Mini-review: “Nathaniel’s Nutmeg” by Giles Milton

When I went looking for a book to read on the long flight from Singapore to San Francisco (and during the several hour layover in Hong Kong), I wanted to find something about Southeast Asia.  I ended up choosing Nathaniel’s Nutmeg: or, the True and Incredible Adventures of the Spice Trader Who Changed the Course of History.

Nathaniel’s Nutmeg tells the story of the 16th and 17th century race to the spice islands between the European powers, primarily England and Holland, but also Spain and Portugal.

Like the previously reviewed Spice, the first part of this book is engrossing, thrilling, and shocking as Milton describes the earliest attempts to find routes from Europe to the spice islands.  Europe had been trading for spices for centuries, but now they wanted to cut out the middlemen and buy direct.  Most of the spices they sought — nutmeg (which was supposedly a cure for the black plague) and cloves in particular — were exclusively grown on tiny islands that make up part of modern day Indonesia (The Banda Islands, in particular, a small chain roughly halfway between Sulewesi and New Guinea. The “location” tool on this blog post is pointed at one of the islands chronicled in the book.).

In the 16th and 17th century, sailors were lacking a few important pieces of knowledge, like how to determine longitude or how to prevent scurvy. Accurate maps were also rare.  So essentially these brave, greedy, dedicated, or foolhardy adventurers would literally head into the unknown looking for a few small islands in an endless sea.

The tales of these often horrible voyages were quite interesting, if bleak. Crews of hundreds of men on several ships would leave the docks in Europe, and a few months or years later, only 10 or 20 percent would return, the rest having perished to scurvy, dysentery, angry natives, or something else. There were also attempts to reach the East Indies via a northern route, either going around Canada or above Russia. For some reason, it was thought that there was open ocean above North America and Europe, so it was just a matter of going far enough north.  They soon learned that the top of the Earth had plenty of ice.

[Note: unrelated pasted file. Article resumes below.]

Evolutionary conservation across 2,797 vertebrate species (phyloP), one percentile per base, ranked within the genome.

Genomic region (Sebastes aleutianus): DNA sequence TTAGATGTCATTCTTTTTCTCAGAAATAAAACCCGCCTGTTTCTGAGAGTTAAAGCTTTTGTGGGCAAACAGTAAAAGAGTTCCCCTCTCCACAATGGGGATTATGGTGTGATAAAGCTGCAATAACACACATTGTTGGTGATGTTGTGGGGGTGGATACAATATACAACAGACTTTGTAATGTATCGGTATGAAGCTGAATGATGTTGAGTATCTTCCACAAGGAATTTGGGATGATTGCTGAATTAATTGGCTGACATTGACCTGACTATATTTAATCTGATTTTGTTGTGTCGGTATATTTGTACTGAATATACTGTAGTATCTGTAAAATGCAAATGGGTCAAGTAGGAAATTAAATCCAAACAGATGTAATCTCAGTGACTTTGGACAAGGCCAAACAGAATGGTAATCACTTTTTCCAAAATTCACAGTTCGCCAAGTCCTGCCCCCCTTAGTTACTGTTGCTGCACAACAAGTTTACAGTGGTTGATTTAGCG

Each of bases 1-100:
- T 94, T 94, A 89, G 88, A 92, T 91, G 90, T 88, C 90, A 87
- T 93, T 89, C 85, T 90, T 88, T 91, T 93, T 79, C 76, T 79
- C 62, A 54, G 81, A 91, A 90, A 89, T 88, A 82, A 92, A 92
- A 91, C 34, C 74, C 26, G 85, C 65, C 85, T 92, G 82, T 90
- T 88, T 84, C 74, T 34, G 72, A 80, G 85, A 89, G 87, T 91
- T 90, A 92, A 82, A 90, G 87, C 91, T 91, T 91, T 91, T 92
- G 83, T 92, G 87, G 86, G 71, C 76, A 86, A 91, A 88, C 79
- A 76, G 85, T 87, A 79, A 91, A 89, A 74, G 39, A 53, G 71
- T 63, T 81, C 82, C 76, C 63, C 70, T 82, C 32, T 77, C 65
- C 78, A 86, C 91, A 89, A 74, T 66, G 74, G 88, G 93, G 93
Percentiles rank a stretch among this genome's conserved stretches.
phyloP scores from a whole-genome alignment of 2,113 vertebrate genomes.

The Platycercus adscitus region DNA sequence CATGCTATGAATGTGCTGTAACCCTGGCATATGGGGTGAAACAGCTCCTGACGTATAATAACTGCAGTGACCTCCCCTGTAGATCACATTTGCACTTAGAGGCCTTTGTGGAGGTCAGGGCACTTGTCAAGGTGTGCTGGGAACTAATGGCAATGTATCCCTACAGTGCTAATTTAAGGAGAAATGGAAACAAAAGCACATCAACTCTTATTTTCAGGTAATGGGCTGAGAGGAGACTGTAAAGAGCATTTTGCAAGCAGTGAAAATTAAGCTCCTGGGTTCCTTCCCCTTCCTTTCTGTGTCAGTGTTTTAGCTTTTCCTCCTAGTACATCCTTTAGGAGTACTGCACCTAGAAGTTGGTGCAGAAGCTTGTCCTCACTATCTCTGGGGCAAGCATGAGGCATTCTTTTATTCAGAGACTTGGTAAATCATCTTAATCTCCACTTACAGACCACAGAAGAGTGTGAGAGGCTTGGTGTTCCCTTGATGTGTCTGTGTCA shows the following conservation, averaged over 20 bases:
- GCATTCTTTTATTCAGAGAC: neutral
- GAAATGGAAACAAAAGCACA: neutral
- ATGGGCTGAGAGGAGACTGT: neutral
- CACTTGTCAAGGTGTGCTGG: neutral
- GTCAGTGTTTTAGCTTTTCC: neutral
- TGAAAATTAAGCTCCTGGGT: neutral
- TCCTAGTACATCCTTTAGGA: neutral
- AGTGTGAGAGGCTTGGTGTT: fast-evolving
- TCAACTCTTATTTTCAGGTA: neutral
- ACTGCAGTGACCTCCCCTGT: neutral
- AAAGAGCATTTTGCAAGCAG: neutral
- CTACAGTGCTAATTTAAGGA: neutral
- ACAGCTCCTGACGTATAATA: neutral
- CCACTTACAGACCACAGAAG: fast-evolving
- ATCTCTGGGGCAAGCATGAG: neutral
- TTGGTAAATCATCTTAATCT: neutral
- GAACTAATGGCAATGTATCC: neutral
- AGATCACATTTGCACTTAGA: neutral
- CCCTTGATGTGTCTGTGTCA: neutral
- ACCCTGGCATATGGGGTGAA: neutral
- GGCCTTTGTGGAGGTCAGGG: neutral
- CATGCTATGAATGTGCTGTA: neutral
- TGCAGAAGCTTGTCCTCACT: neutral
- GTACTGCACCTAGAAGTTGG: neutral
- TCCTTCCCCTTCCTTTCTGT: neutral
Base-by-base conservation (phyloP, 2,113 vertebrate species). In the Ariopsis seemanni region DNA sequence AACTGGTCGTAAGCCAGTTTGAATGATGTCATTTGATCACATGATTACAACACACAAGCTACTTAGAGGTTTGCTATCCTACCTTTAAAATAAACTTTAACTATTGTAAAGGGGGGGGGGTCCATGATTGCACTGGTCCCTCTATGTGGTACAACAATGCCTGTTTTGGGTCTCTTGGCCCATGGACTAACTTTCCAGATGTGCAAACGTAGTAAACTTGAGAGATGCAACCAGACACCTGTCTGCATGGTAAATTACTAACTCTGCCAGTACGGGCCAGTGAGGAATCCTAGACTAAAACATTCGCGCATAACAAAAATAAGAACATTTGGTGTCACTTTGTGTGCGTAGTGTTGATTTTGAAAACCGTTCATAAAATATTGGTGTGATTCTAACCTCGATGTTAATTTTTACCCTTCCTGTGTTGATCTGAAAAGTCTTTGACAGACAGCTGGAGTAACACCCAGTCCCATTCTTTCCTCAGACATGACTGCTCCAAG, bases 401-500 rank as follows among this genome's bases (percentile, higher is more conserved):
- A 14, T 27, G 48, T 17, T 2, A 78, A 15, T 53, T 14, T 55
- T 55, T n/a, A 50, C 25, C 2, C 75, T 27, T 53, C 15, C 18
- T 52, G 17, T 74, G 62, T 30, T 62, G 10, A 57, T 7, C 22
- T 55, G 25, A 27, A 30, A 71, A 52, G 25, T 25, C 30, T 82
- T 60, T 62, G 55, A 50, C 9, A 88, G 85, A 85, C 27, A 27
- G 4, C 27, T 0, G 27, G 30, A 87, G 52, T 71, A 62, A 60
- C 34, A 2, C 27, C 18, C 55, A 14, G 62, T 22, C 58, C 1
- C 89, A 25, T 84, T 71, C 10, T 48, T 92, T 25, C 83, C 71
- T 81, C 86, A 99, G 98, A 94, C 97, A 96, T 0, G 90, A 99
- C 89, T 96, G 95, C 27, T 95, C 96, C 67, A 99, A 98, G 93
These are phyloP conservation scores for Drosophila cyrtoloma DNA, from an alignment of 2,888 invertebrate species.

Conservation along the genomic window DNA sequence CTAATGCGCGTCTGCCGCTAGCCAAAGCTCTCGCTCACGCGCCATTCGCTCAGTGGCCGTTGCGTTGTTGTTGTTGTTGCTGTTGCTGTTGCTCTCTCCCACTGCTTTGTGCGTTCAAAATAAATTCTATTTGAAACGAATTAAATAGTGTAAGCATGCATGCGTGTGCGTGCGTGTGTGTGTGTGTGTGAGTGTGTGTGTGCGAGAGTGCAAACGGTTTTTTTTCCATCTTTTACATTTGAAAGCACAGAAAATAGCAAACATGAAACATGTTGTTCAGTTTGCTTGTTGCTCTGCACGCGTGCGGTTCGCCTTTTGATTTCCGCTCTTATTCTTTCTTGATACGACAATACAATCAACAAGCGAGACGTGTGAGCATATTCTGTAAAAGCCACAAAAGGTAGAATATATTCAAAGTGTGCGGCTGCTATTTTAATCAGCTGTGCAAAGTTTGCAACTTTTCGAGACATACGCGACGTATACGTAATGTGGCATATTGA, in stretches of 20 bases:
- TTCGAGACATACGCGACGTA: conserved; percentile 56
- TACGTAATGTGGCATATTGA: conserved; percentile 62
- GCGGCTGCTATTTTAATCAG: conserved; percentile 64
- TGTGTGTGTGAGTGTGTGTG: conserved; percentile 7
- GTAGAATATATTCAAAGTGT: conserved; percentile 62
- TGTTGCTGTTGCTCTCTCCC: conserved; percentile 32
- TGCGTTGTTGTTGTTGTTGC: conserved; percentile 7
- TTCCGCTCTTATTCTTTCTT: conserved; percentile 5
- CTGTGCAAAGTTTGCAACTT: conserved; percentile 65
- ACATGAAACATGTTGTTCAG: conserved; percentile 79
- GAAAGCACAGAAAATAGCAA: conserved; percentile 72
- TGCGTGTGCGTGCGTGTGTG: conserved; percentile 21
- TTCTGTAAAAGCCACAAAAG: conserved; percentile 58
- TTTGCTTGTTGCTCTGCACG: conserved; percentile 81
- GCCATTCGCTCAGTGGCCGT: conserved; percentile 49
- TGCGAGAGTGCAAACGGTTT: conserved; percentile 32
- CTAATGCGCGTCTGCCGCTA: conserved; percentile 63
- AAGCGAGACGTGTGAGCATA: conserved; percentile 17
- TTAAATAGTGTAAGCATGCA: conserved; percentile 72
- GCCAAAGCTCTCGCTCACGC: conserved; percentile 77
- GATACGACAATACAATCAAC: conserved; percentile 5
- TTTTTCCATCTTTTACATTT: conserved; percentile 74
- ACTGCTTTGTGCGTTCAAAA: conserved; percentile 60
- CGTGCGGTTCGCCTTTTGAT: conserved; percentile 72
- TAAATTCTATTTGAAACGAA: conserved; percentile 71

Unfortunately, the middle of the book is confusing and tiring, as the author details the often trivial struggles over the islands, the business details of the companies financing the trips, and too many individual voyages.

The last part of the book is a little better, as it focuses on the final battles between the Dutch and English for the Banda Islands.  But it didn’t capture my interest like the beginning — the focus was too narrow, I suppose (even though the events had tremendous historical significance).

1 comment

  1. I just finished reading Over the Edge of the World:Magellan's Terrifying Circumnavigation of the Globe by Laurence Bergreen. It relied on information from multiple sources, including diaries from men who were members of the expedetion. It was a little slow going at first, as he filled in the background historically, politically and personally in Magellan's life. The mix of greed, curiosoity and nationalism, among other traits, that made people pursue the spice islands and explore the world around them with inadequate information.

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